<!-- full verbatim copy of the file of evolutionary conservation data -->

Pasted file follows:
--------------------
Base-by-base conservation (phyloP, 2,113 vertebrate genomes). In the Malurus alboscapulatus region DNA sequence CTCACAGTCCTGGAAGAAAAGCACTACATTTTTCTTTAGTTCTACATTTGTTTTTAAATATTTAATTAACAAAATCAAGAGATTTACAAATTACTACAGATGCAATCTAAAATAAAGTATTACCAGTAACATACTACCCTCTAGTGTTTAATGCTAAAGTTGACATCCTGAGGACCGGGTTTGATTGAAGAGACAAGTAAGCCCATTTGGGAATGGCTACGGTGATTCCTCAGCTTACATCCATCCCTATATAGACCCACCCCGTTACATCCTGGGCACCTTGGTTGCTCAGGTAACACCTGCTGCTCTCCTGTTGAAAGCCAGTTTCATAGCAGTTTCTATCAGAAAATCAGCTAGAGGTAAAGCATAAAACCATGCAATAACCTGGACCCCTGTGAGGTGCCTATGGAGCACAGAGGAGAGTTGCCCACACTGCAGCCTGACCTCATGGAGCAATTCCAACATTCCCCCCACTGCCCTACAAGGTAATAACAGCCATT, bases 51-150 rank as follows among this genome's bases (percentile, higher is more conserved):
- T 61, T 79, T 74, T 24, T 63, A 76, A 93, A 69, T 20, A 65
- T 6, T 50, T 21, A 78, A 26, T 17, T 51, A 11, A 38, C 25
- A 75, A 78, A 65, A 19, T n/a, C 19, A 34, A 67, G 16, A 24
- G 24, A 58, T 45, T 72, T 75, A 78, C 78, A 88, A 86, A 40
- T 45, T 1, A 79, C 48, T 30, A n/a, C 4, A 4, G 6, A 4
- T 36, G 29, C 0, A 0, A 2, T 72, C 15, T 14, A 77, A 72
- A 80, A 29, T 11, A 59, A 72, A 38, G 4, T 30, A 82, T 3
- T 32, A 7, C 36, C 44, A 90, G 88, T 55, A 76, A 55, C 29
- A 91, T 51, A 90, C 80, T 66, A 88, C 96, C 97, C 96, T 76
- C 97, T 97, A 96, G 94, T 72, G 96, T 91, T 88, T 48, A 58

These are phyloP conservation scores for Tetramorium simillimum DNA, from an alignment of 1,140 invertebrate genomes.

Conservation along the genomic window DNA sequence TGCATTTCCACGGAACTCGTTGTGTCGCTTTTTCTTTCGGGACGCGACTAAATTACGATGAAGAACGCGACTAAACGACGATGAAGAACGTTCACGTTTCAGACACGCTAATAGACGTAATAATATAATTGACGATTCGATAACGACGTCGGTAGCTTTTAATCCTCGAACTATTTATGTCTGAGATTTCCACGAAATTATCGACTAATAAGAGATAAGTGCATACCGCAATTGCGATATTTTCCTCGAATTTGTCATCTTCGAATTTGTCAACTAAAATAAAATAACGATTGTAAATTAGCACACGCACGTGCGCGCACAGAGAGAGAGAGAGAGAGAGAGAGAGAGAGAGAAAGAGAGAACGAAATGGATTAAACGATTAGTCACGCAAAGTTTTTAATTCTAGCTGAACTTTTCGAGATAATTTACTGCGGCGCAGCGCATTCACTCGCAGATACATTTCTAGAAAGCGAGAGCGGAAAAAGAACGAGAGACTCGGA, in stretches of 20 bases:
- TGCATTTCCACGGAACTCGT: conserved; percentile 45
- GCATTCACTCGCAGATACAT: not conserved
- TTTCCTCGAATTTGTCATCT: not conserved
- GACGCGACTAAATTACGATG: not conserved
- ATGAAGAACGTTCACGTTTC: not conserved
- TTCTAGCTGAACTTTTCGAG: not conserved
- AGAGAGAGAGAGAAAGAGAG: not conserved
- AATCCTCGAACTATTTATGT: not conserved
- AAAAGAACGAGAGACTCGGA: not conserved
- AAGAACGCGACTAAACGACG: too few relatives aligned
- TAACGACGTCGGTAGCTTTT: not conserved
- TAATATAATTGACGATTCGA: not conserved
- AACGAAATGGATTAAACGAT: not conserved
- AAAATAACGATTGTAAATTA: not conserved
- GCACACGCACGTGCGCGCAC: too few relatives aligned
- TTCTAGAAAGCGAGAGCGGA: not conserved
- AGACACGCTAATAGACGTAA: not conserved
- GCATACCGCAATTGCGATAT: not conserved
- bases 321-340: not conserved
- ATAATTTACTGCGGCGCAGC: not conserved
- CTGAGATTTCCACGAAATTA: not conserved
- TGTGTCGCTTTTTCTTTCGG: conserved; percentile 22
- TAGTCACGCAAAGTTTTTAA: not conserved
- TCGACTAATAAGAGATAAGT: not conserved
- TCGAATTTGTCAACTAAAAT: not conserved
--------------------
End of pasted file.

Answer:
Base-by-base conservation (phyloP, 2,113 vertebrate genomes). In the Malurus alboscapulatus region DNA sequence CTCACAGTCCTGGAAGAAAAGCACTACATTTTTCTTTAGTTCTACATTTGTTTTTAAATATTTAATTAACAAAATCAAGAGATTTACAAATTACTACAGATGCAATCTAAAATAAAGTATTACCAGTAACATACTACCCTCTAGTGTTTAATGCTAAAGTTGACATCCTGAGGACCGGGTTTGATTGAAGAGACAAGTAAGCCCATTTGGGAATGGCTACGGTGATTCCTCAGCTTACATCCATCCCTATATAGACCCACCCCGTTACATCCTGGGCACCTTGGTTGCTCAGGTAACACCTGCTGCTCTCCTGTTGAAAGCCAGTTTCATAGCAGTTTCTATCAGAAAATCAGCTAGAGGTAAAGCATAAAACCATGCAATAACCTGGACCCCTGTGAGGTGCCTATGGAGCACAGAGGAGAGTTGCCCACACTGCAGCCTGACCTCATGGAGCAATTCCAACATTCCCCCCACTGCCCTACAAGGTAATAACAGCCATT, bases 51-150 rank as follows among this genome's bases (percentile, higher is more conserved):
- T 61, T 79, T 74, T 24, T 63, A 76, A 93, A 69, T 20, A 65
- T 6, T 50, T 21, A 78, A 26, T 17, T 51, A 11, A 38, C 25
- A 75, A 78, A 65, A 19, T n/a, C 19, A 34, A 67, G 16, A 24
- G 24, A 58, T 45, T 72, T 75, A 78, C 78, A 88, A 86, A 40
- T 45, T 1, A 79, C 48, T 30, A n/a, C 4, A 4, G 6, A 4
- T 36, G 29, C 0, A 0, A 2, T 72, C 15, T 14, A 77, A 72
- A 80, A 29, T 11, A 59, A 72, A 38, G 4, T 30, A 82, T 3
- T 32, A 7, C 36, C 44, A 90, G 88, T 55, A 76, A 55, C 29
- A 91, T 51, A 90, C 80, T 66, A 88, C 96, C 97, C 96, T 76
- C 97, T 97, A 96, G 94, T 72, G 96, T 91, T 88, T 48, A 58

These are phyloP conservation scores for Tetramorium simillimum DNA, from an alignment of 1,140 invertebrate genomes.

Conservation along the genomic window DNA sequence TGCATTTCCACGGAACTCGTTGTGTCGCTTTTTCTTTCGGGACGCGACTAAATTACGATGAAGAACGCGACTAAACGACGATGAAGAACGTTCACGTTTCAGACACGCTAATAGACGTAATAATATAATTGACGATTCGATAACGACGTCGGTAGCTTTTAATCCTCGAACTATTTATGTCTGAGATTTCCACGAAATTATCGACTAATAAGAGATAAGTGCATACCGCAATTGCGATATTTTCCTCGAATTTGTCATCTTCGAATTTGTCAACTAAAATAAAATAACGATTGTAAATTAGCACACGCACGTGCGCGCACAGAGAGAGAGAGAGAGAGAGAGAGAGAGAGAGAAAGAGAGAACGAAATGGATTAAACGATTAGTCACGCAAAGTTTTTAATTCTAGCTGAACTTTTCGAGATAATTTACTGCGGCGCAGCGCATTCACTCGCAGATACATTTCTAGAAAGCGAGAGCGGAAAAAGAACGAGAGACTCGGA, in stretches of 20 bases:
- TGCATTTCCACGGAACTCGT: conserved; percentile 45
- GCATTCACTCGCAGATACAT: not conserved
- TTTCCTCGAATTTGTCATCT: not conserved
- GACGCGACTAAATTACGATG: not conserved
- ATGAAGAACGTTCACGTTTC: not conserved
- TTCTAGCTGAACTTTTCGAG: not conserved
- AGAGAGAGAGAGAAAGAGAG: not conserved
- AATCCTCGAACTATTTATGT: not conserved
- AAAAGAACGAGAGACTCGGA: not conserved
- AAGAACGCGACTAAACGACG: too few relatives aligned
- TAACGACGTCGGTAGCTTTT: not conserved
- TAATATAATTGACGATTCGA: not conserved
- AACGAAATGGATTAAACGAT: not conserved
- AAAATAACGATTGTAAATTA: not conserved
- GCACACGCACGTGCGCGCAC: too few relatives aligned
- TTCTAGAAAGCGAGAGCGGA: not conserved
- AGACACGCTAATAGACGTAA: not conserved
- GCATACCGCAATTGCGATAT: not conserved
- bases 321-340: not conserved
- ATAATTTACTGCGGCGCAGC: not conserved
- CTGAGATTTCCACGAAATTA: not conserved
- TGTGTCGCTTTTTCTTTCGG: conserved; percentile 22
- TAGTCACGCAAAGTTTTTAA: not conserved
- TCGACTAATAAGAGATAAGT: not conserved
- TCGAATTTGTCAACTAAAAT: not conserved